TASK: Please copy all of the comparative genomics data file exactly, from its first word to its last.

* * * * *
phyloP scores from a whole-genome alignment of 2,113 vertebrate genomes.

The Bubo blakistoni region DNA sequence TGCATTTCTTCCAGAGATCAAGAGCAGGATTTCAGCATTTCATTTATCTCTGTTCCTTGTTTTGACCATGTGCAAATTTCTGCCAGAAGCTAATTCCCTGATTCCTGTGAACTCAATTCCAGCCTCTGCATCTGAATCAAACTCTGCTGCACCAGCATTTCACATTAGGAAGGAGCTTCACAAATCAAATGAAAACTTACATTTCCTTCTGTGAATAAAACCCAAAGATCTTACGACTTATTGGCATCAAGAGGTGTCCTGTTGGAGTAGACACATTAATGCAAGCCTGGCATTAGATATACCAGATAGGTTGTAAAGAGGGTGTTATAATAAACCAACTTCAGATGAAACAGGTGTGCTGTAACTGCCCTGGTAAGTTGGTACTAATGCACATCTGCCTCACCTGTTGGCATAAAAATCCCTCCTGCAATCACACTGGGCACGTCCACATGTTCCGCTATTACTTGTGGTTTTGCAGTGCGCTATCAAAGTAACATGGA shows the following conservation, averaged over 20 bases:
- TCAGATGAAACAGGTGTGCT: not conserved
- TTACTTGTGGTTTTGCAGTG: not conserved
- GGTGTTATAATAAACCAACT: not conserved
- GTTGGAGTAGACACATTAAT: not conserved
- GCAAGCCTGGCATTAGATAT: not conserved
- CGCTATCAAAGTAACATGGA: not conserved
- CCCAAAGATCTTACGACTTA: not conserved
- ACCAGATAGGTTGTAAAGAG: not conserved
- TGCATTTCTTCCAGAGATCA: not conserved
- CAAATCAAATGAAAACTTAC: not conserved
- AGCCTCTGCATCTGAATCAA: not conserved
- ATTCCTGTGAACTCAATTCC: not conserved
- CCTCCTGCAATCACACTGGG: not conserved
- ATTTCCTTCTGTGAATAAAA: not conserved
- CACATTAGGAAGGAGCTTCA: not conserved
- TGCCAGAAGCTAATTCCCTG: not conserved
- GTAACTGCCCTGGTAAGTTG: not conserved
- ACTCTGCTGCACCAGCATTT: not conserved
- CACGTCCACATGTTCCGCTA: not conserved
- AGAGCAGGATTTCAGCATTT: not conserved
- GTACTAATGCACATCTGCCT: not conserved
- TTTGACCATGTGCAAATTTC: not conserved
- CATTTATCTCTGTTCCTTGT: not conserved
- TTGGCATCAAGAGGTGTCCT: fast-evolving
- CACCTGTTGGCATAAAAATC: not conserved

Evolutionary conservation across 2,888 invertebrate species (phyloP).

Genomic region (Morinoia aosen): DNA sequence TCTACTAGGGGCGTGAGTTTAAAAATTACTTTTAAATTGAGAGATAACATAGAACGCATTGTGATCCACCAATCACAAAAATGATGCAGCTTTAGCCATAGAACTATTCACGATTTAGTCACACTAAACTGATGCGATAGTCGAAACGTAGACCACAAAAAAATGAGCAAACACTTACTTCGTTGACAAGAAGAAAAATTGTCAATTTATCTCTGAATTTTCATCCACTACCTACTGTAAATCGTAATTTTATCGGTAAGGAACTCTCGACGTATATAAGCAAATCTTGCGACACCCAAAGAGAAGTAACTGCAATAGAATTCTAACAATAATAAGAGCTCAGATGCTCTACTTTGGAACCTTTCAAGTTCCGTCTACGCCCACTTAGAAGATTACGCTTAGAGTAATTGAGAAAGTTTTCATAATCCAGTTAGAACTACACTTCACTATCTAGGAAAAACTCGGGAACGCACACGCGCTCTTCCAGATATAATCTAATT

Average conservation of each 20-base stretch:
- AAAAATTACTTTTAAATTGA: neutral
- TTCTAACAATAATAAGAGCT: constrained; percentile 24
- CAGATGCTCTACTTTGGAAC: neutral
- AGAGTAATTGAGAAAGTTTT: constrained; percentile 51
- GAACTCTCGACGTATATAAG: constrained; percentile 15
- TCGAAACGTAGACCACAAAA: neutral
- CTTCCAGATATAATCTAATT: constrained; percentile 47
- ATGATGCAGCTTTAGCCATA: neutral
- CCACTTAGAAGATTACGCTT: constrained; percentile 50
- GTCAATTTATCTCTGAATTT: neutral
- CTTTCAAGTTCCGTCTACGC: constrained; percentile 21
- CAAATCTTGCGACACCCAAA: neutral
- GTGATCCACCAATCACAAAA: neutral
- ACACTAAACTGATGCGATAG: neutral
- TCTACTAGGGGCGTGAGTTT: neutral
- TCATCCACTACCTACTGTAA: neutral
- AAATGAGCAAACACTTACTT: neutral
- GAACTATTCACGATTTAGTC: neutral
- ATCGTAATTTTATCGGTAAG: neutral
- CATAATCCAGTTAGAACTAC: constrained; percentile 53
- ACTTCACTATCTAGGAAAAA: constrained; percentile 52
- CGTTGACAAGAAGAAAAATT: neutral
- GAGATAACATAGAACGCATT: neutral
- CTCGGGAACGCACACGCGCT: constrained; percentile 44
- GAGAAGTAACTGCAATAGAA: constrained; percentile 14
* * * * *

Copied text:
phyloP scores from a whole-genome alignment of 2,113 vertebrate genomes.

The Bubo blakistoni region DNA sequence TGCATTTCTTCCAGAGATCAAGAGCAGGATTTCAGCATTTCATTTATCTCTGTTCCTTGTTTTGACCATGTGCAAATTTCTGCCAGAAGCTAATTCCCTGATTCCTGTGAACTCAATTCCAGCCTCTGCATCTGAATCAAACTCTGCTGCACCAGCATTTCACATTAGGAAGGAGCTTCACAAATCAAATGAAAACTTACATTTCCTTCTGTGAATAAAACCCAAAGATCTTACGACTTATTGGCATCAAGAGGTGTCCTGTTGGAGTAGACACATTAATGCAAGCCTGGCATTAGATATACCAGATAGGTTGTAAAGAGGGTGTTATAATAAACCAACTTCAGATGAAACAGGTGTGCTGTAACTGCCCTGGTAAGTTGGTACTAATGCACATCTGCCTCACCTGTTGGCATAAAAATCCCTCCTGCAATCACACTGGGCACGTCCACATGTTCCGCTATTACTTGTGGTTTTGCAGTGCGCTATCAAAGTAACATGGA shows the following conservation, averaged over 20 bases:
- TCAGATGAAACAGGTGTGCT: not conserved
- TTACTTGTGGTTTTGCAGTG: not conserved
- GGTGTTATAATAAACCAACT: not conserved
- GTTGGAGTAGACACATTAAT: not conserved
- GCAAGCCTGGCATTAGATAT: not conserved
- CGCTATCAAAGTAACATGGA: not conserved
- CCCAAAGATCTTACGACTTA: not conserved
- ACCAGATAGGTTGTAAAGAG: not conserved
- TGCATTTCTTCCAGAGATCA: not conserved
- CAAATCAAATGAAAACTTAC: not conserved
- AGCCTCTGCATCTGAATCAA: not conserved
- ATTCCTGTGAACTCAATTCC: not conserved
- CCTCCTGCAATCACACTGGG: not conserved
- ATTTCCTTCTGTGAATAAAA: not conserved
- CACATTAGGAAGGAGCTTCA: not conserved
- TGCCAGAAGCTAATTCCCTG: not conserved
- GTAACTGCCCTGGTAAGTTG: not conserved
- ACTCTGCTGCACCAGCATTT: not conserved
- CACGTCCACATGTTCCGCTA: not conserved
- AGAGCAGGATTTCAGCATTT: not conserved
- GTACTAATGCACATCTGCCT: not conserved
- TTTGACCATGTGCAAATTTC: not conserved
- CATTTATCTCTGTTCCTTGT: not conserved
- TTGGCATCAAGAGGTGTCCT: fast-evolving
- CACCTGTTGGCATAAAAATC: not conserved

Evolutionary conservation across 2,888 invertebrate species (phyloP).

Genomic region (Morinoia aosen): DNA sequence TCTACTAGGGGCGTGAGTTTAAAAATTACTTTTAAATTGAGAGATAACATAGAACGCATTGTGATCCACCAATCACAAAAATGATGCAGCTTTAGCCATAGAACTATTCACGATTTAGTCACACTAAACTGATGCGATAGTCGAAACGTAGACCACAAAAAAATGAGCAAACACTTACTTCGTTGACAAGAAGAAAAATTGTCAATTTATCTCTGAATTTTCATCCACTACCTACTGTAAATCGTAATTTTATCGGTAAGGAACTCTCGACGTATATAAGCAAATCTTGCGACACCCAAAGAGAAGTAACTGCAATAGAATTCTAACAATAATAAGAGCTCAGATGCTCTACTTTGGAACCTTTCAAGTTCCGTCTACGCCCACTTAGAAGATTACGCTTAGAGTAATTGAGAAAGTTTTCATAATCCAGTTAGAACTACACTTCACTATCTAGGAAAAACTCGGGAACGCACACGCGCTCTTCCAGATATAATCTAATT

Average conservation of each 20-base stretch:
- AAAAATTACTTTTAAATTGA: neutral
- TTCTAACAATAATAAGAGCT: constrained; percentile 24
- CAGATGCTCTACTTTGGAAC: neutral
- AGAGTAATTGAGAAAGTTTT: constrained; percentile 51
- GAACTCTCGACGTATATAAG: constrained; percentile 15
- TCGAAACGTAGACCACAAAA: neutral
- CTTCCAGATATAATCTAATT: constrained; percentile 47
- ATGATGCAGCTTTAGCCATA: neutral
- CCACTTAGAAGATTACGCTT: constrained; percentile 50
- GTCAATTTATCTCTGAATTT: neutral
- CTTTCAAGTTCCGTCTACGC: constrained; percentile 21
- CAAATCTTGCGACACCCAAA: neutral
- GTGATCCACCAATCACAAAA: neutral
- ACACTAAACTGATGCGATAG: neutral
- TCTACTAGGGGCGTGAGTTT: neutral
- TCATCCACTACCTACTGTAA: neutral
- AAATGAGCAAACACTTACTT: neutral
- GAACTATTCACGATTTAGTC: neutral
- ATCGTAATTTTATCGGTAAG: neutral
- CATAATCCAGTTAGAACTAC: constrained; percentile 53
- ACTTCACTATCTAGGAAAAA: constrained; percentile 52
- CGTTGACAAGAAGAAAAATT: neutral
- GAGATAACATAGAACGCATT: neutral
- CTCGGGAACGCACACGCGCT: constrained; percentile 44
- GAGAAGTAACTGCAATAGAA: constrained; percentile 14